The past couple of weeks have not been easy for Young, aware that the Celtics were torn as to whether they should keep him around this season or waive him.

They choose the former and instead waived his now-ex teammate R.J. Hunter, on Hunter’s 23rd birthday no less.

One of the first acts Young said he planned to do following Monday's practice was to reach out to Hunter, offer words of encouragement to a player he looked upon as a brother, a brother who is in a state of basketball limbo right now which could have easily been the latest chapter in James Young’s basketball narrative.

And that’s why as happy as Young is to still be donning the Green and White, his work towards proving himself to this team, to this franchise is far from done.

You listen to veterans like Jae Crowder, a second-round pick who has come up the hard way in the NBA, they speak of how Young now takes the game more serious.

Even Young acknowledged that he didn’t take the NBA game and the need to work at staying in the league as serious as he should have initially.

“I wasn’t playing as hard (early on),” Young admitted. “I just was satisfied being where I was, being too comfortable. My confidence was down. I have to change that around.”

Crowder, a straight-no-chaser kind of fellow, said as much when I asked him about the changes he has seen in Young.

“He’s taking stuff a little more serious,” Crowder said. “It’s growing up. He came in as a first-round draft pick and was on the borderline of getting cut. I don’t know what else is going to wake you up.”

That’s part of what made this decision so difficult and on some levels, left players with mixed emotions about the decision.

For those of us who followed this team through training camp, there was no question that Young had the better camp.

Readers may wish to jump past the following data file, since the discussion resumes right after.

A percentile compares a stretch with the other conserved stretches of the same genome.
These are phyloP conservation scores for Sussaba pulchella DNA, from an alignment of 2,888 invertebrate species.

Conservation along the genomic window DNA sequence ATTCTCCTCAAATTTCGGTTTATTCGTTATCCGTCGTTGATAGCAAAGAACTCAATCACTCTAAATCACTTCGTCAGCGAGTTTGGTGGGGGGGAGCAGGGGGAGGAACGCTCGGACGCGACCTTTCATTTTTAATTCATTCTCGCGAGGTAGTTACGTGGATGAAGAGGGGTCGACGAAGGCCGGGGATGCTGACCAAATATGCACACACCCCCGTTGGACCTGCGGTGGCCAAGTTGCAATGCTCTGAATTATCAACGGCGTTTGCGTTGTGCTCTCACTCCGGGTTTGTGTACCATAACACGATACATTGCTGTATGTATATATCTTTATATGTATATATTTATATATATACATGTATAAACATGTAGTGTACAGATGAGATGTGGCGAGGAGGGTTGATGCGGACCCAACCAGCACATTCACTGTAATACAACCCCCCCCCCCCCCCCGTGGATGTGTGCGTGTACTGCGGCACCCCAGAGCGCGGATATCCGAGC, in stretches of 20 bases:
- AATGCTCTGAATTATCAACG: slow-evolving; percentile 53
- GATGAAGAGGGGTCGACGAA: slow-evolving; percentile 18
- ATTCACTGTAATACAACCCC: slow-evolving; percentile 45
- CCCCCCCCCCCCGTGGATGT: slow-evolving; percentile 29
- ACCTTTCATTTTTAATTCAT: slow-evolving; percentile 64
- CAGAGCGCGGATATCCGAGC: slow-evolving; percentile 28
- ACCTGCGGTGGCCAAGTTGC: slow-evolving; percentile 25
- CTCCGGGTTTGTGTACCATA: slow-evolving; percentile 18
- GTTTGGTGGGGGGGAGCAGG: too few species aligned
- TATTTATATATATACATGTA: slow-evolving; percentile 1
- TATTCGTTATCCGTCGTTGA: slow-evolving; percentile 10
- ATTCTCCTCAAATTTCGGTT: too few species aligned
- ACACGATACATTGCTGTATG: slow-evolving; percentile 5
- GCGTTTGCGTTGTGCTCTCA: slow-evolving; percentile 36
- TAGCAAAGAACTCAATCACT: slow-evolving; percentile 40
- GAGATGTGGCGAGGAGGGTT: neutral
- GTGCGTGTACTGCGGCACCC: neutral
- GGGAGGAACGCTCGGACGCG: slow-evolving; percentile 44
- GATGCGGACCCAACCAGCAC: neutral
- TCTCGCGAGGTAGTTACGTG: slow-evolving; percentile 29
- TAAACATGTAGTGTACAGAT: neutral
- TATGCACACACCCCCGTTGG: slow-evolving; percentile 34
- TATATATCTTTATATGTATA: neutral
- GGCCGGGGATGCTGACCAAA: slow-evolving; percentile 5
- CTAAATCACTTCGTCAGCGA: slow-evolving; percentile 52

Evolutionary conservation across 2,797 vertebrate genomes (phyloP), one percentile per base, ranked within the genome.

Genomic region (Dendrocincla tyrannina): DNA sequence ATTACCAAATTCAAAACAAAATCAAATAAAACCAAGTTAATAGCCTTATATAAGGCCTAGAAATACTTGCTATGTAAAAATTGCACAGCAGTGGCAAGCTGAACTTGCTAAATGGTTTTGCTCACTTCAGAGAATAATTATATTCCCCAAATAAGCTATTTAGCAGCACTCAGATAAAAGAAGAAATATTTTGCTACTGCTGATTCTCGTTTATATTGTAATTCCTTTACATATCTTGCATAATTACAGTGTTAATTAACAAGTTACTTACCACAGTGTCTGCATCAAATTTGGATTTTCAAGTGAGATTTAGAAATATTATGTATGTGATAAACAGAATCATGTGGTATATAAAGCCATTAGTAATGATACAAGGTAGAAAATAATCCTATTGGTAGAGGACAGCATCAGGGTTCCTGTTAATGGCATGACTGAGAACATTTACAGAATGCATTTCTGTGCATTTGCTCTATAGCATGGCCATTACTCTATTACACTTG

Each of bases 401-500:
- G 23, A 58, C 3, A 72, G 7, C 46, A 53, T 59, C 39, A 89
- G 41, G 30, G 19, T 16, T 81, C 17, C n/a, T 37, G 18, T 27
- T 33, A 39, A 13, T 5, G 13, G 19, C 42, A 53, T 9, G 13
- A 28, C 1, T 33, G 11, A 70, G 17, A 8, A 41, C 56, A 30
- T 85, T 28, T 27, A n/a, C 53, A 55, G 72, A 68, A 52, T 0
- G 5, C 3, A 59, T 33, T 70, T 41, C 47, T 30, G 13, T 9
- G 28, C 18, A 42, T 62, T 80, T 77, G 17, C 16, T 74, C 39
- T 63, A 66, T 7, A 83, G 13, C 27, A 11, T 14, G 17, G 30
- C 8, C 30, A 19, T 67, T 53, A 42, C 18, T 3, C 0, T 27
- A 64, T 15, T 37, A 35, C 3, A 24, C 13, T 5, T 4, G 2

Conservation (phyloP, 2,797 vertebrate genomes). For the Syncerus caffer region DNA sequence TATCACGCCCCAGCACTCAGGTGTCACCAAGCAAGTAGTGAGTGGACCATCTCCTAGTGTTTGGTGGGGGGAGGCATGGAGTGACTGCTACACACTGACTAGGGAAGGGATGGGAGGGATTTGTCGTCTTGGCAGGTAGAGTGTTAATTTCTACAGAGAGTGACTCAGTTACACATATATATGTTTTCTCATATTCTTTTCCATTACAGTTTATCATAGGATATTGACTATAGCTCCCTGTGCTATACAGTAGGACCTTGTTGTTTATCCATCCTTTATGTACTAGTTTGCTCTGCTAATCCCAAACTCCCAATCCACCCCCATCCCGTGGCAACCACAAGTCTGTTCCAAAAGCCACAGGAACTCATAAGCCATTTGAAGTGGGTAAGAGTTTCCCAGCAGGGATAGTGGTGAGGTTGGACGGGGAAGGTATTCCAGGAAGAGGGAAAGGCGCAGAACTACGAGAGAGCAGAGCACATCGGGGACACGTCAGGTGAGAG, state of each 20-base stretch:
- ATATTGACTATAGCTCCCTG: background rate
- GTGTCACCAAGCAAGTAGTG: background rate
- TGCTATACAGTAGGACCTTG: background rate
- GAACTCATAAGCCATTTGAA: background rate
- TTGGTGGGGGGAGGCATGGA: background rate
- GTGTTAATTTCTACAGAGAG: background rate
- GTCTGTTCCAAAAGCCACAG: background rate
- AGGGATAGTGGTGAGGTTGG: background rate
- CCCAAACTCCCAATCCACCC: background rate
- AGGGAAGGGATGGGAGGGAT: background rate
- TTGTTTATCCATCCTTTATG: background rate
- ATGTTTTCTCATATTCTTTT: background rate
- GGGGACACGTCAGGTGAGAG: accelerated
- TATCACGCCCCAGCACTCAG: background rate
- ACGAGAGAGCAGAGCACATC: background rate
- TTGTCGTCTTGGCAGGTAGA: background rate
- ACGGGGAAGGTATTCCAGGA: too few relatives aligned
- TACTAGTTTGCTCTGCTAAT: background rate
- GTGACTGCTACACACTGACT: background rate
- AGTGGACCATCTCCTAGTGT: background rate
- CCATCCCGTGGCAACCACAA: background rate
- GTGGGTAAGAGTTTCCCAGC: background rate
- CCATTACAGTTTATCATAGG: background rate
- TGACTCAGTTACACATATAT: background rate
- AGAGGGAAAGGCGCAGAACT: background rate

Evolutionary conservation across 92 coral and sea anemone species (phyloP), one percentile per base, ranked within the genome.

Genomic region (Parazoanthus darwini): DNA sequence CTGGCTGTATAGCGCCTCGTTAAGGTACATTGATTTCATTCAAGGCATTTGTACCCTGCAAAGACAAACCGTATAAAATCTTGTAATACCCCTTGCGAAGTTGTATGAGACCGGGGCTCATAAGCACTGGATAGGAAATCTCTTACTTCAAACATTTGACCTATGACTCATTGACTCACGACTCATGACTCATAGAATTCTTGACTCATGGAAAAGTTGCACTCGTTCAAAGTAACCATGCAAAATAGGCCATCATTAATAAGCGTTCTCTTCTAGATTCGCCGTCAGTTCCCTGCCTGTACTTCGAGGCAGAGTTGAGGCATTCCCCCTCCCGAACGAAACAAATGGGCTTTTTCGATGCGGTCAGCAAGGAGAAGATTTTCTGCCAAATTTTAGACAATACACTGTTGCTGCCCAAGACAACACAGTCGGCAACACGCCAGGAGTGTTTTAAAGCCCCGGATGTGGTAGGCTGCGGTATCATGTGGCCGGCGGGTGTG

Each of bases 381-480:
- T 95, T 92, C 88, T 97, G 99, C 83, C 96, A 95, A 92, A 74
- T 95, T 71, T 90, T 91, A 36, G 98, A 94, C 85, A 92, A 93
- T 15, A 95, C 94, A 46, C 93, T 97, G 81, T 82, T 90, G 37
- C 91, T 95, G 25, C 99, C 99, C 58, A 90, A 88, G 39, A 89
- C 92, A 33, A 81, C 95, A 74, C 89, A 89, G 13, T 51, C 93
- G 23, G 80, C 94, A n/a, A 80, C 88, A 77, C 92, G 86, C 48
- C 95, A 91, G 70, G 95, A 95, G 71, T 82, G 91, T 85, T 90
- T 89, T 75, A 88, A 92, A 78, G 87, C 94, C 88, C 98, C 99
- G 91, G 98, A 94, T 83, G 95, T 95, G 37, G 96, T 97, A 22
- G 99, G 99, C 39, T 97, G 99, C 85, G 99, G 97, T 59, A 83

But the one thing that was never questioned with Hunter, was his work ethic. He made his share of mistakes and missed more shots than a player with a sharpshooter's reputation should, but you never got a sense it had anything to do with him not working as hard as he needed to.

That was among the more notable issues with Young who came into the league as an 18-year-old. That youth probably worked for him as opposed to Hunter who played three years of college basketball and was expected to be seemingly more NBA-ready.

Even though Hunter’s NBA future is on uncertain ground now, he’s too young and too talented to not get at least one more crack with an NBA team.

And by Boston waiving him, he really does become a low-risk, high-reward prospect that an NBA team might want to take a closer look at with their club. 

And Young remains a Celtic, doing all that he can to climb up the pecking order which now has him as the clear-cut 15th man on the roster.

He might see more minutes than rookie Demetrius Jackson and possibly second-year forward Jordan Mickey, but Young’s future with the Boston Celtics is still on relatively thin ice.

“I told him this morning, this might be the first time he’s earned anything in his life,” said Danny Ainge, Boston’s president of basketball operations.  “He earned this by his play, day-in and day-out. He was given a lot as a young kid with a lot of promise, a lot of potential. We talked about earlier this summer, he had to come out and win a spot with some good competition and he did. He needs to keep doing what he’s doing.”

More than anything else, Young has been consistent in his effort, overall energy and attention to detail. But it remains to be seen if Young has done all that to just secure a roster spot, or has he truly grown up and figured out what has to be done in order to be an NBA player.